I just put the last coat of polyurethane on my Twin Peaks Red Room inspired painted chevron linoleum floor mat. It's a fun alternative to painted floors, especially if you are a renter or change your mind frequently (I check yes to both of those!)
This project required much more time than I expected, and a well ventilated area that won't have much traffic over several days so that your coats of paint have plenty of time to dry.
- Lineolum Scrap
- Clear Polyurethane
- Paint of your choosing for your design
- Foam brush
- Paint roller
- Large bristled brush
- Drop cloth
- Painters tape, unless you're free-handing a design
I purchased a linoleum scrap at Lowe's. This was more expensive than I expected, and ended up being around $20. The scrap wasn't perfectly even, but luckily it was a grid pattern, so I had built in guidelines to trim it down to an even rectangle. Be careful not to cut through and mess up your floor! The linoleum I worked with was brittle enough that I could score it with an exacto knife, fold it, and tear.
Next, I primed the reverse side with white primer and a paint roller. I think I used Kilz, since it was cheapest. Let this dry completely.
Maybe the paint fumes made my brain slow down momentarily, but I had more trouble than I expected taping off the chevron pattern. I went for thin black stripes widely spaced so I could save time by cutting down on the amount of spaces to tape off. I put down my initial stripe, then measured a set number of inches up from each point and marked with a dot in pencil to make the next stripe. Then I would get confused as to whether I was taping down the inside or outside of the angle, whether my tape should be above or below the dot, and so on. My stripes didn't turn out perfectly spaced, but it's not very noticeable, since this is on the ground, being walked on.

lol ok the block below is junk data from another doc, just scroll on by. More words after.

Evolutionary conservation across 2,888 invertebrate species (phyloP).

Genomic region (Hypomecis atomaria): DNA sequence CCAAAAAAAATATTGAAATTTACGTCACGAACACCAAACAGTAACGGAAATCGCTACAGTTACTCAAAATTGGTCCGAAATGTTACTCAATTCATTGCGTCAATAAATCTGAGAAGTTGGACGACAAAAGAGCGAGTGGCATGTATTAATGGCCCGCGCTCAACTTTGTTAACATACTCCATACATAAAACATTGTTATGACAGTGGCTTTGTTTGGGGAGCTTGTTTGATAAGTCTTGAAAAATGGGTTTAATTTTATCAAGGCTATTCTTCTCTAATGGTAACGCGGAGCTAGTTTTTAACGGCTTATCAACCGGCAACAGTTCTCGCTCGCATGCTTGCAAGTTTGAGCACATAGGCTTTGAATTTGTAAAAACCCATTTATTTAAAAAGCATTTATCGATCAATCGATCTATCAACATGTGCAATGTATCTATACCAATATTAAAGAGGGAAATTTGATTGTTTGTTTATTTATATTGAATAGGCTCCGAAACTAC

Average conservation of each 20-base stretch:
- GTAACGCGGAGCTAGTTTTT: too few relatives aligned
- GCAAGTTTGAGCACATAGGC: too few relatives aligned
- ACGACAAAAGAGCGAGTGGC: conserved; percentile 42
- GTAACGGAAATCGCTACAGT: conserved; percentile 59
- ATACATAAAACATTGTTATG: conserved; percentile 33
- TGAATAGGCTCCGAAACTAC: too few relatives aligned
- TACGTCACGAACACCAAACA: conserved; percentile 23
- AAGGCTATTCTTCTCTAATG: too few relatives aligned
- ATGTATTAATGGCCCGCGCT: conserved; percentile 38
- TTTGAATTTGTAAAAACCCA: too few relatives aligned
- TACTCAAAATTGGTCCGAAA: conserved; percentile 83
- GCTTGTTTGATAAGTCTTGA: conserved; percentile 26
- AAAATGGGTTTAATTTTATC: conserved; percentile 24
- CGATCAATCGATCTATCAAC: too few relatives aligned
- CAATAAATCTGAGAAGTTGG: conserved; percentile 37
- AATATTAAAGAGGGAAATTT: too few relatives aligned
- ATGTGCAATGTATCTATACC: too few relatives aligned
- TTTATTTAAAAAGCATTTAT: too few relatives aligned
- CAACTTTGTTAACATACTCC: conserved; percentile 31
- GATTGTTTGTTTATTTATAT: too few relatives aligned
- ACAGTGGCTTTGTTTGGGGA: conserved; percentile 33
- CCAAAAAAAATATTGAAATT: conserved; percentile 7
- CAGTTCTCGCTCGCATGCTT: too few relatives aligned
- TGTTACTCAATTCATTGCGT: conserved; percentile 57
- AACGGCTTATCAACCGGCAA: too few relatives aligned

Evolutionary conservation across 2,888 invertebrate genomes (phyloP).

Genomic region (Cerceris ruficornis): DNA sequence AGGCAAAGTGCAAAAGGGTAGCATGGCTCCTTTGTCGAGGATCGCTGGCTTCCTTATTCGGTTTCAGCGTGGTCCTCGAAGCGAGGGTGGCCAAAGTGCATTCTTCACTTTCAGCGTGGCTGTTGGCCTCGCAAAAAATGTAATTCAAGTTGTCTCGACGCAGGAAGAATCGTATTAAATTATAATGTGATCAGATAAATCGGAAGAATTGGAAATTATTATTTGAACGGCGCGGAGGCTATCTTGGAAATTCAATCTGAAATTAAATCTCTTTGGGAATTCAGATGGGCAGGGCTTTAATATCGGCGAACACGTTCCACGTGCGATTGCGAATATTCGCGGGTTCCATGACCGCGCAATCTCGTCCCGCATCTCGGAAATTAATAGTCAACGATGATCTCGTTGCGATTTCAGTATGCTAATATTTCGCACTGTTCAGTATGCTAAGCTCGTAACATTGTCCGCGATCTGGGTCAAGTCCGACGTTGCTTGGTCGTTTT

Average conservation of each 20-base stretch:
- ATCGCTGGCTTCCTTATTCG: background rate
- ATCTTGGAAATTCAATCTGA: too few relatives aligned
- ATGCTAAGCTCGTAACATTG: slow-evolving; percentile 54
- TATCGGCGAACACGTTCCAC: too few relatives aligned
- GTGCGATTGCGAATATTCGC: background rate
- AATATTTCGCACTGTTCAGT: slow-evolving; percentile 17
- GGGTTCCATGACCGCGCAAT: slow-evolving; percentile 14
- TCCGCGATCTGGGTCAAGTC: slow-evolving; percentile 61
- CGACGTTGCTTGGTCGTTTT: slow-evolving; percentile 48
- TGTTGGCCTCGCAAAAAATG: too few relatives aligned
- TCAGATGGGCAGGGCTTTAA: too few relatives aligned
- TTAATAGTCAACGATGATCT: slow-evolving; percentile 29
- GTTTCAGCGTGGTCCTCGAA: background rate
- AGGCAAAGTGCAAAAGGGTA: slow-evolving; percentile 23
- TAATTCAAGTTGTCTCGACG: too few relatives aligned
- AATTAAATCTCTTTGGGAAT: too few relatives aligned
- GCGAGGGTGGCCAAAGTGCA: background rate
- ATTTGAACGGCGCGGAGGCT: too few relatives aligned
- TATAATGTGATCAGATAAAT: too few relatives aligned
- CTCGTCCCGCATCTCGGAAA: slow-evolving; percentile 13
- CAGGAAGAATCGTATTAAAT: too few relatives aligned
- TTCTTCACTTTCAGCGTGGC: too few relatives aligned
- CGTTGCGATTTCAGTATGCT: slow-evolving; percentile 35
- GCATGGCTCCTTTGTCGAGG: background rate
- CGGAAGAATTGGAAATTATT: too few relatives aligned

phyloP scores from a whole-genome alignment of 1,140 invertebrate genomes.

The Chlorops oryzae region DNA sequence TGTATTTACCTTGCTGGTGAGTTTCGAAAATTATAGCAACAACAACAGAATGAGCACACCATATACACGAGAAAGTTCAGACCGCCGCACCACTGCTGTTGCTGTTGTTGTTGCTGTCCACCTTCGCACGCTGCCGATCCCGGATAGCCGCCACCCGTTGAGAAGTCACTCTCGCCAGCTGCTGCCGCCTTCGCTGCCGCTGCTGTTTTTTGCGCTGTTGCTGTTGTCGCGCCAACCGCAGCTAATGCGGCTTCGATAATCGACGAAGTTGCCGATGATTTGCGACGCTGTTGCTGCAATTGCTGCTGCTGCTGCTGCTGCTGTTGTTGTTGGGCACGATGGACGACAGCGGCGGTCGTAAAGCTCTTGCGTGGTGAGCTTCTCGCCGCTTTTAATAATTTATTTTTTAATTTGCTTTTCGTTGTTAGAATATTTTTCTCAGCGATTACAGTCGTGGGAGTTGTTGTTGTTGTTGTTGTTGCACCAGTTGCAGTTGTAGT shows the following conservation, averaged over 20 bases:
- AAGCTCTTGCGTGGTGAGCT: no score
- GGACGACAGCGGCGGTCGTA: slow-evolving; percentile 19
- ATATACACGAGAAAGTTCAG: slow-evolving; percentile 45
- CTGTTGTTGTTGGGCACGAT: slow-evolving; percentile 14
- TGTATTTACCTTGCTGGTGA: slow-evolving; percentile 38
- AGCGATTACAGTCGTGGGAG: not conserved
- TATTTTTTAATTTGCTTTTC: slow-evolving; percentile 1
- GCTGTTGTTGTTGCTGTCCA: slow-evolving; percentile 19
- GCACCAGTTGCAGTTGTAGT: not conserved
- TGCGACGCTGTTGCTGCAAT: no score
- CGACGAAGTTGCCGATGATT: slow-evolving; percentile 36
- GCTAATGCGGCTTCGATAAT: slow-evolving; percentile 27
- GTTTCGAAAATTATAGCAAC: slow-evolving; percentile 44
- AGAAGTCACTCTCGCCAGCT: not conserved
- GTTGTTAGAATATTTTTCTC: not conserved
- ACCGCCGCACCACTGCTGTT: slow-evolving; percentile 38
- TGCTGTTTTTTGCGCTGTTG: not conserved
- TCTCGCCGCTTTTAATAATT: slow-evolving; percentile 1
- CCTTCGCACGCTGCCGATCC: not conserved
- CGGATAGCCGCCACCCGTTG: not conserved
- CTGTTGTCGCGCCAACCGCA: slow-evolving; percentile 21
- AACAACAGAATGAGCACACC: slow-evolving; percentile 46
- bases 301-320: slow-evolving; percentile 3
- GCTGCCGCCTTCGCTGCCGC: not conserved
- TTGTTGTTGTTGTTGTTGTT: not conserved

I used black acrylic craft paint and a foam brush for the stripes. Let these dry completely before peeling up the tape (ie. several hours) or your lines won't look crisp.
The next day, I used a large bristled brush to put two coats of clear polyurethane on the mat. I opted to do this on my porch for plenty of ventilation. The tree next to me opted to drop tiny bits of debris into the wet polyurethane. Again, it goes on the floor, so it's okay if it's not perfect. I wish I had researched how to clean polyurethane off brushes, since I had to sacrifice the rock-hard brush after it dried.
After the supply cost and time spent, I wouldn't consider this a bargain project, but it sure looks nice in my livingroom.
I think if I make another one of these, I'll do a simple checkered pattern, or something free-hand. Measuring the precise chevron pattern took a little of the crafting fun out of it for me, and I began to get frustrated. A friend's mom made a pretty floor mat with big free-hand polka dots on a beige background for a kitchen. What pattern would you choose?
(Above: The Red Room, from the David Lynch series Twin Peaks)